THE UK Government will seek expenses from the Scottish Government over costs of the Section 35 court case, it has been confirmed.

Scottish Secretary Alister Jack informed Scottish officials on Wednesday that UK ministers will now formally start the process to recoup costs for the court battle. 

The UK Government will lodge a motion with the Court of Session against the Scottish Government seeking an award of expenses in its favour.

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It comes after the Court of Session ruled that the UK Government could use a Section 35 order to block Scotland's gender reforms from becoming law.

The Scottish Government officially dropped its legal challenge against the UK Government in December, after being given 20 days to decide whether to appeal the decision made by Judge Lady Haldane. 

Afterwards, Jack intimated that the UK Government would consider seeking legal costs back over the court challenge, and have now told Scottish Government officials they intend to do so. 

The National: Court of Session

The motion will be lodged on Friday, January 19, with the Scottish Government given until 12.30pm on Monday to oppose it.

If they do so, a judge will likely call a hearing to consider the motion and its opposition. If the UK Government wins its bid to recoup costs, the process to determine how much will follow. 

Jack said: “The Scottish Government chose to pursue this litigation in spite of the cost to the taxpayer.

“My legal advisors have today intimated to the Scottish Government that we have started the process of seeking an award of expenses in defending the case.”

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The use of a Section 35 order to stop the Gender Recognition Reform (Scotland) Bill from being given royal assent and becoming law was described as the "nuclear option" when it was first deployed. 

The then-little-known part of the Scotland Act had never been used before since the beginning of devolution.

Lord Advocate Dorothy Bain argued that Jack pursued the Section 35 order because he disagreed with the policy of self-identification for transgender people and that he had not scrutinised enough evidence before coming to his final decision.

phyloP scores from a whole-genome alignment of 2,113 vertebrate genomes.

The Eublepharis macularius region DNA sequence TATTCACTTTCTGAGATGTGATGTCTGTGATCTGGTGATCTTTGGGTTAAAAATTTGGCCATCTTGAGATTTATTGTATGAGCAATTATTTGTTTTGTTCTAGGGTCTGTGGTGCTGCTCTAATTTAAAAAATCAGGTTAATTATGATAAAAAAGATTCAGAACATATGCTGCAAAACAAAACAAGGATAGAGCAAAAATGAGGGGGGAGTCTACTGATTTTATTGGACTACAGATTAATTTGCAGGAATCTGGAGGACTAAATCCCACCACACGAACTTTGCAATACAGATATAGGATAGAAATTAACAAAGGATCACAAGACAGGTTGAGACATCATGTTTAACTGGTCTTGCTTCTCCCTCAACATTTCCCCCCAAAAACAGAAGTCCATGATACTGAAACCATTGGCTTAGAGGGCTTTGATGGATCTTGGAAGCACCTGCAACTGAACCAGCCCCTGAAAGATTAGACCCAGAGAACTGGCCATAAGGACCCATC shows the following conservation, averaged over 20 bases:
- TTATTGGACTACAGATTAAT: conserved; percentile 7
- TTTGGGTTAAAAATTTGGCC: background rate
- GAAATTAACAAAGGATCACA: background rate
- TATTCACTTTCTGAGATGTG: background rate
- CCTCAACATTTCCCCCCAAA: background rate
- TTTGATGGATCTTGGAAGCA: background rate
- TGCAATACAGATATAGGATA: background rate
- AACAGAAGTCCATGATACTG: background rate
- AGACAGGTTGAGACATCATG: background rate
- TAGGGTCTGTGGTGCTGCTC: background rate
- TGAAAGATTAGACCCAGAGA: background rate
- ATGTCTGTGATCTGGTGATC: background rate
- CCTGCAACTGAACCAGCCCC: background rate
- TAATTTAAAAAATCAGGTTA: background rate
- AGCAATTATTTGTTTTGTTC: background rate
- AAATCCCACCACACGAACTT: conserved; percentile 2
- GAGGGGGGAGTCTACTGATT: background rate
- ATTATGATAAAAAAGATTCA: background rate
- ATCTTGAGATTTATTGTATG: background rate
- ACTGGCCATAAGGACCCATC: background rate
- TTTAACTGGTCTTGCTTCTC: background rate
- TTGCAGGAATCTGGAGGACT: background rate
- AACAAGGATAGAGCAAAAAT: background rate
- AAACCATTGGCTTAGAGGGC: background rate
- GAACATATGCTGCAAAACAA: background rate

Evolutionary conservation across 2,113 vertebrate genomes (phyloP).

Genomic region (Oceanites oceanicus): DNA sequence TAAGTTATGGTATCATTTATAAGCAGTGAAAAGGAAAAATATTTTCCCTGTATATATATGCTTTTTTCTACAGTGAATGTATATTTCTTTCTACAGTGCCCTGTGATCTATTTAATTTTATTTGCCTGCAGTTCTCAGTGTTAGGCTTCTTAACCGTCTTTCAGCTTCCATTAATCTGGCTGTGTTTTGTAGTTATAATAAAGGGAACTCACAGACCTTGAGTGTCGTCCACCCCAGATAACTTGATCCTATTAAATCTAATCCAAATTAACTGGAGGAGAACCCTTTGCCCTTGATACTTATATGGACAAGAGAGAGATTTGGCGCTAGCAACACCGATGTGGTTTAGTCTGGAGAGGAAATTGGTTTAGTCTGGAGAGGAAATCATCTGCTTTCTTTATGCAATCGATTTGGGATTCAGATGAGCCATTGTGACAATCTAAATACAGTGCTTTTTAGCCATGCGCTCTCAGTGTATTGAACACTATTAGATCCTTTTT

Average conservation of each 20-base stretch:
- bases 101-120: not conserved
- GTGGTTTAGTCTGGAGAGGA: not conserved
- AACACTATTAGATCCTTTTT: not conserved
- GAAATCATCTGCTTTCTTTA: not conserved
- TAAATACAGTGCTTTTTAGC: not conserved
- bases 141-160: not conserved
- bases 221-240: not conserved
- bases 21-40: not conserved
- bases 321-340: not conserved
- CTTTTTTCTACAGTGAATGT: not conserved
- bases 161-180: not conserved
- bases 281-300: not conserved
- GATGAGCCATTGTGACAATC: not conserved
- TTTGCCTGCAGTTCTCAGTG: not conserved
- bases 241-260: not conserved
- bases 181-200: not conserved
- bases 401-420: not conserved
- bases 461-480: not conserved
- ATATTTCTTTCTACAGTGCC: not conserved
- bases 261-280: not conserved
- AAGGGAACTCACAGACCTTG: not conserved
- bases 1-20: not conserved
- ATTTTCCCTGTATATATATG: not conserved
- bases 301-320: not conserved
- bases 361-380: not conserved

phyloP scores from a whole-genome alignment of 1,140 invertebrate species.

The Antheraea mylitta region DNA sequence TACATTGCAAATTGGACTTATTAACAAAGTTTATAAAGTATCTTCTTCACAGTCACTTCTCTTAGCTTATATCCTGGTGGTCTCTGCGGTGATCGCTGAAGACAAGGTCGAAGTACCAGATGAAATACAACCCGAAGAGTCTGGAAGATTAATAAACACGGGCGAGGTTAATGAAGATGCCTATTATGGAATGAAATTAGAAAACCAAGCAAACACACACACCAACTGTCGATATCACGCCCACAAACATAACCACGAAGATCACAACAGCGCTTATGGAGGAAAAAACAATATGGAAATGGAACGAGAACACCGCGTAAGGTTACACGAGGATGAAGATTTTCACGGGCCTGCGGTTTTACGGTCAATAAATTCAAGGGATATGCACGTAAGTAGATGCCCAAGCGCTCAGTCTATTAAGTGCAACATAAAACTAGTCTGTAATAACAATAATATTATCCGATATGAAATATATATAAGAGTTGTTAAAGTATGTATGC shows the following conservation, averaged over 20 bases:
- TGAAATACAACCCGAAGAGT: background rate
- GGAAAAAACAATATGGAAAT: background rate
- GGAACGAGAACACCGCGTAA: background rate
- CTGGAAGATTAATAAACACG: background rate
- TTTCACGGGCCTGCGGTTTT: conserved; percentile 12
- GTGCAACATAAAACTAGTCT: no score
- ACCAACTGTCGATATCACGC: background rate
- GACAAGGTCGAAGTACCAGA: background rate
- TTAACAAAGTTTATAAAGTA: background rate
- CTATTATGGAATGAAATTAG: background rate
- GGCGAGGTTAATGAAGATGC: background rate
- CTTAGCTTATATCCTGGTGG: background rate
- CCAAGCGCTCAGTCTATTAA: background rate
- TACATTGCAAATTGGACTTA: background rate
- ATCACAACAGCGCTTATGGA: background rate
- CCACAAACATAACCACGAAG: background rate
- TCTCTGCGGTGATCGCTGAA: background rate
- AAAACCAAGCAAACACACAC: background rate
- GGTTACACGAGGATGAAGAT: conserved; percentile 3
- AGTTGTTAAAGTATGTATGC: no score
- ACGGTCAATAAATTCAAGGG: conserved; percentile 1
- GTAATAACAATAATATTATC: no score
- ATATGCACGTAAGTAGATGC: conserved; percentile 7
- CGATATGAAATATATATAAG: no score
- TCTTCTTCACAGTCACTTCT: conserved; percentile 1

She also argued the order was “unlawful” and was “inconsistent with the constitutional principles” of the UK, effectively preventing Holyrood from passing laws the UK Government did not agree with.

UK Government law officers argued that a Section 35 order is “as much part of the constitutional framework as any other provisions in the Scotland Act” during the case.

It was also argued that the policy interfered with the UK-wide Equality Act and therefore had an "adverse effect" on the deployment of UK law as a whole.

Judge Lady Haldane ruled in the UK's favour, stating that the Scottish legislation would change the meaning of the words "full gender recognition certificate" under the 2004 Gender Recognition Act.

The gender reforms would have allowed transgender Scots to apply for a Gender Recognition Certificate (GRC) without the need for a medical diagnosis of gender dysphoria, allowing for self-identification, along with several changes to make it easier to change gender on the person's birth certificate.

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The reforms were passed by a crossparty majority of MSPs in Holyrood.

A Scottish Government spokesperson said: “Devolution is fundamentally flawed if the UK Government is able to override the democratic wishes of the Scottish Parliament. 

"The costs incurred in this legal challenge relate to protecting the powers of the Scottish Parliament.

“We are aware the UK Government intends to lodge a motion for expenses, and we will consider its terms.”